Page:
“There are only three guarantees in life: you will shit, you will die, and you will fart,” writes Leigh Cowart, who maintains the self-explanatory Twitter presence @fartdescriptor, in an email. “Farts are like little, musical love notes from the abyss, a shareable reminder that your body is, ultimately, disgusting and out of your control.”

There are few completely universal concepts, especially ones that translate through both cultures and eras. Marriage differs from culture to culture, century to century. The structure of the family has shifted as well. Even knowledge of our bodies has changed—sometimes subtly, sometimes in dramatic leaps—as medical science has improved. Eating, sleeping, and body waste disposal systems are truly the only three actions that all humans, no matter the time or place, can relate to.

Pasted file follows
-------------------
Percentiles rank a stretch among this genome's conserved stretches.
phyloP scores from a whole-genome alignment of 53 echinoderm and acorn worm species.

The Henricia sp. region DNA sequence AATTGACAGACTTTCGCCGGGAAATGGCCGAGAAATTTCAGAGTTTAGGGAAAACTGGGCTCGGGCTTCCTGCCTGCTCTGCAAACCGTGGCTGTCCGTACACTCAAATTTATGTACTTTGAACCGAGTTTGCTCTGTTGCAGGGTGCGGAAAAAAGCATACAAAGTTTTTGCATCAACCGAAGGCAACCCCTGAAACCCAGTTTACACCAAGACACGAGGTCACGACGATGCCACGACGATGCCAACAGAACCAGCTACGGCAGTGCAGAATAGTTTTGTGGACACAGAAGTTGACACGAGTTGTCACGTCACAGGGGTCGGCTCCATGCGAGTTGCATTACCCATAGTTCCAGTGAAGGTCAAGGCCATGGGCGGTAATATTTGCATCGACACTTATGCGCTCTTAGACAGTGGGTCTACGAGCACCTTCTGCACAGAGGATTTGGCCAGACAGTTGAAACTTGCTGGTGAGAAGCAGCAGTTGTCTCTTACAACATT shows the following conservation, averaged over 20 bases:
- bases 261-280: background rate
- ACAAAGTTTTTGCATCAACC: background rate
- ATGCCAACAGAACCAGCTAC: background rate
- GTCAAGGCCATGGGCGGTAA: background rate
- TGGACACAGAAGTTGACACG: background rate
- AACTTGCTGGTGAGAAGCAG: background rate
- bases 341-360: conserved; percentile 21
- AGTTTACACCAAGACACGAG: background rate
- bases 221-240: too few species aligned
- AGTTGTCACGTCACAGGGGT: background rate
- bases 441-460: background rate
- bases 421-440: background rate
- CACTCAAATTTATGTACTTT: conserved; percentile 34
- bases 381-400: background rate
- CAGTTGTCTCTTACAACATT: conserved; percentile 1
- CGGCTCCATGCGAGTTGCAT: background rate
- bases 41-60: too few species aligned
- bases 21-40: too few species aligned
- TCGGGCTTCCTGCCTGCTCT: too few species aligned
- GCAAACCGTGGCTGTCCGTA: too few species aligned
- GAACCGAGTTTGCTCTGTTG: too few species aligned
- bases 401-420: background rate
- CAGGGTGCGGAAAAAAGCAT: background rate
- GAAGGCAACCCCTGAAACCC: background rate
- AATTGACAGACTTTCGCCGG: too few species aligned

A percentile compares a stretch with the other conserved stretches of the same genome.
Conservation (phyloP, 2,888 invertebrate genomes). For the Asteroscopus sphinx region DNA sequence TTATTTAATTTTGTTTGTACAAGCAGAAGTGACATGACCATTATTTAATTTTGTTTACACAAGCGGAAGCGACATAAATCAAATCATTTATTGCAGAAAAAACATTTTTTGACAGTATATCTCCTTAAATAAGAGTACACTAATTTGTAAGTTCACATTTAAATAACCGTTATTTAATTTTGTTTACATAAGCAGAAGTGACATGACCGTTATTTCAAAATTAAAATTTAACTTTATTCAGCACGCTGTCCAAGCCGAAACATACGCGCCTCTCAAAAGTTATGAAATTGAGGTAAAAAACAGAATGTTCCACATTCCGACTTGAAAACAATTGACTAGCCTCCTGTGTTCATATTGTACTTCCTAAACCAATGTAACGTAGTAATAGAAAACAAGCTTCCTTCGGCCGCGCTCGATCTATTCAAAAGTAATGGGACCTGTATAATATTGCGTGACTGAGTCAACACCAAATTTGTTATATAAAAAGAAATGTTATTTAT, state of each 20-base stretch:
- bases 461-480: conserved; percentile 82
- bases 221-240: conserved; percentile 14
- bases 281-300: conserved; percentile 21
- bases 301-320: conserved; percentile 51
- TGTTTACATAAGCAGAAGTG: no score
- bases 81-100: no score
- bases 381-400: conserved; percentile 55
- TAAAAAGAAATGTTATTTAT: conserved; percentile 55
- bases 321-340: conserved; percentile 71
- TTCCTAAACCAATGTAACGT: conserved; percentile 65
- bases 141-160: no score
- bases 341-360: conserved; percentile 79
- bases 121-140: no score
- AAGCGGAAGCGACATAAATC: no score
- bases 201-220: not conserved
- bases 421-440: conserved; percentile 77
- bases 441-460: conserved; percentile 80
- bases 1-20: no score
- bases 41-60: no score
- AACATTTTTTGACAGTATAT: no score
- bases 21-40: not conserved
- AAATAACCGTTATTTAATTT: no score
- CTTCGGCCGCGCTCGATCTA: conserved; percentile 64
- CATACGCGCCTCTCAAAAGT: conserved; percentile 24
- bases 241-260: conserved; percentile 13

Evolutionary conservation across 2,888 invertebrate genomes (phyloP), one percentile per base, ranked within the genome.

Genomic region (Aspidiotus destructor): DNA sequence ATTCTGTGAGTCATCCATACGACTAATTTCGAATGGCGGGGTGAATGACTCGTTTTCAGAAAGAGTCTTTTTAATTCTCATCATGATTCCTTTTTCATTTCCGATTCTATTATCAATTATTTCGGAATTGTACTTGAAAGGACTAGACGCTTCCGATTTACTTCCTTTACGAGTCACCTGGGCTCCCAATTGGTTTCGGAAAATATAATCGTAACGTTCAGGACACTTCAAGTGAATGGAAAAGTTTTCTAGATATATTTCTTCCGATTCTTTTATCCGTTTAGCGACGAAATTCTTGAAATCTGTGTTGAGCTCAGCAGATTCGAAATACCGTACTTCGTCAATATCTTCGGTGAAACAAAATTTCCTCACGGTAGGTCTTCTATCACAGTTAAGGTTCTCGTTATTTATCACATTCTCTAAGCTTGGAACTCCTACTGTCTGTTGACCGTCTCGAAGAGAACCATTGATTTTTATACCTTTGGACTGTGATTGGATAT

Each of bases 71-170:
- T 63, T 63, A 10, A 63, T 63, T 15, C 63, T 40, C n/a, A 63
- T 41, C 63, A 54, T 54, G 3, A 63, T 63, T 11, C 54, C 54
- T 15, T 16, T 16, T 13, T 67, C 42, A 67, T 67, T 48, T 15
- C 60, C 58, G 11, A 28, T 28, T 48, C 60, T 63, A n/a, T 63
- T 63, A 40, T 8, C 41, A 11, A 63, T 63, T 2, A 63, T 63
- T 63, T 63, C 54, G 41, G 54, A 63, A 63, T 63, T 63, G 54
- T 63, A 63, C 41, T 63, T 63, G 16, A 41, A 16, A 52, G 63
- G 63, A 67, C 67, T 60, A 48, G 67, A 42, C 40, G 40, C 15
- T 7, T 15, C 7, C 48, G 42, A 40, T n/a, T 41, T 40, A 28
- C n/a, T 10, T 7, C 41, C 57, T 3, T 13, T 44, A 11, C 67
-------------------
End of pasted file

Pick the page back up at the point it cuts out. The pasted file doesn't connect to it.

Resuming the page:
Relatability is key to humor, particularly frames of reference. A comedian makes a reference either to some shared experience, or by comparing their own experience to something shared. If the audience doesn't see the connection (and instead has to ask, “Wait, what do you mean by that?"), it's just not funny. The disruption of patterns is also crucial for humor. As this 1981 Christian Science Monitor profile of philosopher Edward de Bono concisely put it: “Our thinking tends to become rutted, stuck in the same old patterns and solemn perceptions. Humor is a challenge to expected patterns; and sometimes risking the ridiculous liberates these imprisoned concepts."

There is no better pattern disruptor than a perfectly timed fart.